"Reopening sand exports would only cause a loss to Indonesia, mainly in the Riau Islands, ... not only in environmental damages due to the mining activities, but also due to Singapore's reclamation works. "The lane along the Malacca Strait is getting narrower in line with the expansion of Singapore's land. As a result islands in Riau Islands province are threatened with the danger of abrasion without any effort to get rid of it," Nada said.
Similar concerns were aired by Eddy Burmansyah, an NGO activist in Batam who kept watch of sand exports to Singapore. He urged to government not to reopen sand exports, regardless of the compensation offered by Singapore.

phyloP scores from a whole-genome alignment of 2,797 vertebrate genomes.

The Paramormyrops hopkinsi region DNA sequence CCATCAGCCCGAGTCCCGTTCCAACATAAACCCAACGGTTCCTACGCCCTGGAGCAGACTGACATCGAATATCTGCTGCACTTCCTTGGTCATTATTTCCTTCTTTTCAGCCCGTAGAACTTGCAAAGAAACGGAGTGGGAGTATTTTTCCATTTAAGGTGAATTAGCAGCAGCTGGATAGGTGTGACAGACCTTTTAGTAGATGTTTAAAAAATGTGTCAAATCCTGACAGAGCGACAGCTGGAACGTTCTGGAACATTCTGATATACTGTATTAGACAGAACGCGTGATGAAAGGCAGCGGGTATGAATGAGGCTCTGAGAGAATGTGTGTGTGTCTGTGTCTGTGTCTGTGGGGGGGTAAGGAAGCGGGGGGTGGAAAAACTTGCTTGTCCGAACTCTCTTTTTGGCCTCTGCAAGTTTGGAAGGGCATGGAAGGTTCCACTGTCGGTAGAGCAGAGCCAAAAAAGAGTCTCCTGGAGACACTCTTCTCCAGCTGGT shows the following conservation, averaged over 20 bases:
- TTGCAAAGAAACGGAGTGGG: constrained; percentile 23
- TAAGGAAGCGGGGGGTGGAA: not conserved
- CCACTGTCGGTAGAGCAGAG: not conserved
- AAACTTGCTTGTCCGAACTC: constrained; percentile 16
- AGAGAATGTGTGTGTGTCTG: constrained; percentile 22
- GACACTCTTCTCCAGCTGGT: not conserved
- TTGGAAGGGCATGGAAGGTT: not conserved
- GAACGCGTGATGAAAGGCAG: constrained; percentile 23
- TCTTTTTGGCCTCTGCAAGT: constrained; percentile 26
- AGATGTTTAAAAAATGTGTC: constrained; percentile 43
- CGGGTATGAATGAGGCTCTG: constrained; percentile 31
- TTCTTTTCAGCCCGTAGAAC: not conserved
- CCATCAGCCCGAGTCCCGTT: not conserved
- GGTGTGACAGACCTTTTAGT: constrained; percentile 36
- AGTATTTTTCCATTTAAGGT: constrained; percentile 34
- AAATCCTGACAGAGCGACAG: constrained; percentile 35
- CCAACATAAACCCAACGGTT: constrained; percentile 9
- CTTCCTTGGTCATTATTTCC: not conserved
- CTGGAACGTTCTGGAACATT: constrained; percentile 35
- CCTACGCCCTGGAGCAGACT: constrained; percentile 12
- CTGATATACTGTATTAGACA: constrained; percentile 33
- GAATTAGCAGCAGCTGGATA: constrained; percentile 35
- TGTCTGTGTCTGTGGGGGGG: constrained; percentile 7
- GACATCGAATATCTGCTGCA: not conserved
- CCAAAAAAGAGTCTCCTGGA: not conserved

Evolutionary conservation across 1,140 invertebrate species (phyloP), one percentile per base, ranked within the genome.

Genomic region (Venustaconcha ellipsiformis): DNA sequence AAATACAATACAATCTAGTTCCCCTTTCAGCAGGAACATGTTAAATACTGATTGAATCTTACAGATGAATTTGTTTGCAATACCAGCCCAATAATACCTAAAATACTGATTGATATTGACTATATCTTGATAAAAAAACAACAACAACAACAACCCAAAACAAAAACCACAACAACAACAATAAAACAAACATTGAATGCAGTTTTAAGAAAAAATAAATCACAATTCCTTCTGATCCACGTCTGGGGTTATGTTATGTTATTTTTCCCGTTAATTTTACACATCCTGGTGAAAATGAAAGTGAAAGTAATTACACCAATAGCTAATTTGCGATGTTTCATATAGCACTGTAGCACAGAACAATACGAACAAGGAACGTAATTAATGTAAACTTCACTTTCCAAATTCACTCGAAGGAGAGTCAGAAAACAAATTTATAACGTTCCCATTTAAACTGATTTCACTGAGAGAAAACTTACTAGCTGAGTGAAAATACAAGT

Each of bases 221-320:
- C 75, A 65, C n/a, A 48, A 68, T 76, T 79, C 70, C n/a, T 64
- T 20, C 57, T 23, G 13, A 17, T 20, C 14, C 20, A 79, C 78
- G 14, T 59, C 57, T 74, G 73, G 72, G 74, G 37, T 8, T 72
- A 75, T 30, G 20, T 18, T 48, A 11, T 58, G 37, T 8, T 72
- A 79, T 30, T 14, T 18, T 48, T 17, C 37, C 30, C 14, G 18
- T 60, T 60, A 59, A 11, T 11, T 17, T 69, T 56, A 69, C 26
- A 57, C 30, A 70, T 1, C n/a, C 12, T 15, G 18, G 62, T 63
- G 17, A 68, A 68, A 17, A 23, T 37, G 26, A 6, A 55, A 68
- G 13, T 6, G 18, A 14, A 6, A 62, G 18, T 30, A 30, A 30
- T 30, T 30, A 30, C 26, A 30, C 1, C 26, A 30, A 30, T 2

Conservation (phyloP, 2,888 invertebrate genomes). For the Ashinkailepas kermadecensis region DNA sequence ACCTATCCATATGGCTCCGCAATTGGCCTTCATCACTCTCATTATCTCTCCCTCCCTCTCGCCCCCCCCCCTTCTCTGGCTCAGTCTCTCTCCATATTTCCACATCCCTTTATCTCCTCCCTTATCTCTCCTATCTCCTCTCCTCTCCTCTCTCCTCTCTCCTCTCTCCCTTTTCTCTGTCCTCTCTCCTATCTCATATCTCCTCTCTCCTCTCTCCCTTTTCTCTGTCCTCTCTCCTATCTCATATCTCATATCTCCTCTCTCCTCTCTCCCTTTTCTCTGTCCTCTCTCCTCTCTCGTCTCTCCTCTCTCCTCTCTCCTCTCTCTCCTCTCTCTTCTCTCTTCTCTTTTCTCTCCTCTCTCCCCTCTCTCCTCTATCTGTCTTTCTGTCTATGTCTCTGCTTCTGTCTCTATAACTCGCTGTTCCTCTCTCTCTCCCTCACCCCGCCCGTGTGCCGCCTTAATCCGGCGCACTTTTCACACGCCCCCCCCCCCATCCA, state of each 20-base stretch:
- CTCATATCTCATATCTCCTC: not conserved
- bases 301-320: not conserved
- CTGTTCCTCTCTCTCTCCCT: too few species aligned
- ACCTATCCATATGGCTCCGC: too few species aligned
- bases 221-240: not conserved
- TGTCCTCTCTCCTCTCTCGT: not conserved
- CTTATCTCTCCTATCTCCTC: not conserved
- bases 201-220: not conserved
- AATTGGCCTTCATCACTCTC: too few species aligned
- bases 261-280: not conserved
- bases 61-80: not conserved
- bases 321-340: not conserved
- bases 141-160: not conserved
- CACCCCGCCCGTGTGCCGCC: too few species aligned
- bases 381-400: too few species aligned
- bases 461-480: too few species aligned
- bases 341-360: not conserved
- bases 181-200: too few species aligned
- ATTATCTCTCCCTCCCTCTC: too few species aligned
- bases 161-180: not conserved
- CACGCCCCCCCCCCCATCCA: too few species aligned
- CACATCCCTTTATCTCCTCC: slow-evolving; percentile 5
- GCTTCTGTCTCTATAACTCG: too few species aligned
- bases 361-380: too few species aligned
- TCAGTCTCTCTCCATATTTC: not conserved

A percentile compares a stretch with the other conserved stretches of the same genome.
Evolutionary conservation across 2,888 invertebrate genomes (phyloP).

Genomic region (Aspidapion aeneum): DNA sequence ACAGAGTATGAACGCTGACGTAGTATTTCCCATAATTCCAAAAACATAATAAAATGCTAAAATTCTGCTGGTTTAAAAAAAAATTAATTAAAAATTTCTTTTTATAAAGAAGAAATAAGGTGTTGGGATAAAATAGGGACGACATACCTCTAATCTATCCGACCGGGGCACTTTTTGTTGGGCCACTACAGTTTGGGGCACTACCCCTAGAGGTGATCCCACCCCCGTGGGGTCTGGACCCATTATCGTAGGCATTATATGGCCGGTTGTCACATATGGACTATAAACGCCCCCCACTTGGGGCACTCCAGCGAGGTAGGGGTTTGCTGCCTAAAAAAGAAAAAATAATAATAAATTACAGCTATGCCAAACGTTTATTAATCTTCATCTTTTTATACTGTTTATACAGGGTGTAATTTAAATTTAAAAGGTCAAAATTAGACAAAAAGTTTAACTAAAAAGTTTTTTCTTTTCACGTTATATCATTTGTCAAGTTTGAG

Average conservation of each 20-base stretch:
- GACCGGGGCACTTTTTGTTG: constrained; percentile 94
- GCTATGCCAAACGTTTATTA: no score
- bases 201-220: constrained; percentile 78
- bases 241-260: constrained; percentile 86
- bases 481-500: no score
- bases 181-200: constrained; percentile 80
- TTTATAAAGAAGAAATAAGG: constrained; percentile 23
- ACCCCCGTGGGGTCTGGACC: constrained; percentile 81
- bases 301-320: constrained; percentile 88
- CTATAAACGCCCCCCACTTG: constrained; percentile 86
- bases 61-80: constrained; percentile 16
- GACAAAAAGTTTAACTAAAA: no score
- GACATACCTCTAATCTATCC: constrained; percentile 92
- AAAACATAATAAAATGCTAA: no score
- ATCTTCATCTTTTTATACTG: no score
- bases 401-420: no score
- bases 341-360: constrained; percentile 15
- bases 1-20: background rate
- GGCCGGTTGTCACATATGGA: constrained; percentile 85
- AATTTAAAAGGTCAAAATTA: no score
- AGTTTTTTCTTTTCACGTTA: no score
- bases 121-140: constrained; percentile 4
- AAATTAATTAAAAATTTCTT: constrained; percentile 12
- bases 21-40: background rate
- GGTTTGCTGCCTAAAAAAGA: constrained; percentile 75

"There is no compensation that is parallel with the destruction of the environment in Riau Islands province. Don't use our province as a political commodity," he said.
Riau Islands Governor Ismeth Abdullah said he welcomed the signing of the extradition treaties as part of efforts to help eradicate corruption in Indonesia. Ismeth said he trusted the central government to deal with the sand export issus. A commitment to preserve the environment should become a joint agreement between all parties, he said.
"With regard to granite exports, for example, the provincial administration has made a commitment with exporters to set aside part of the revenue to improve the environment," he said.
Ismeth admitted the banning of sand exports had affected greatly to overseas sales of granite. Many granite exporters had stopped their operations for fear of being arrested, he added.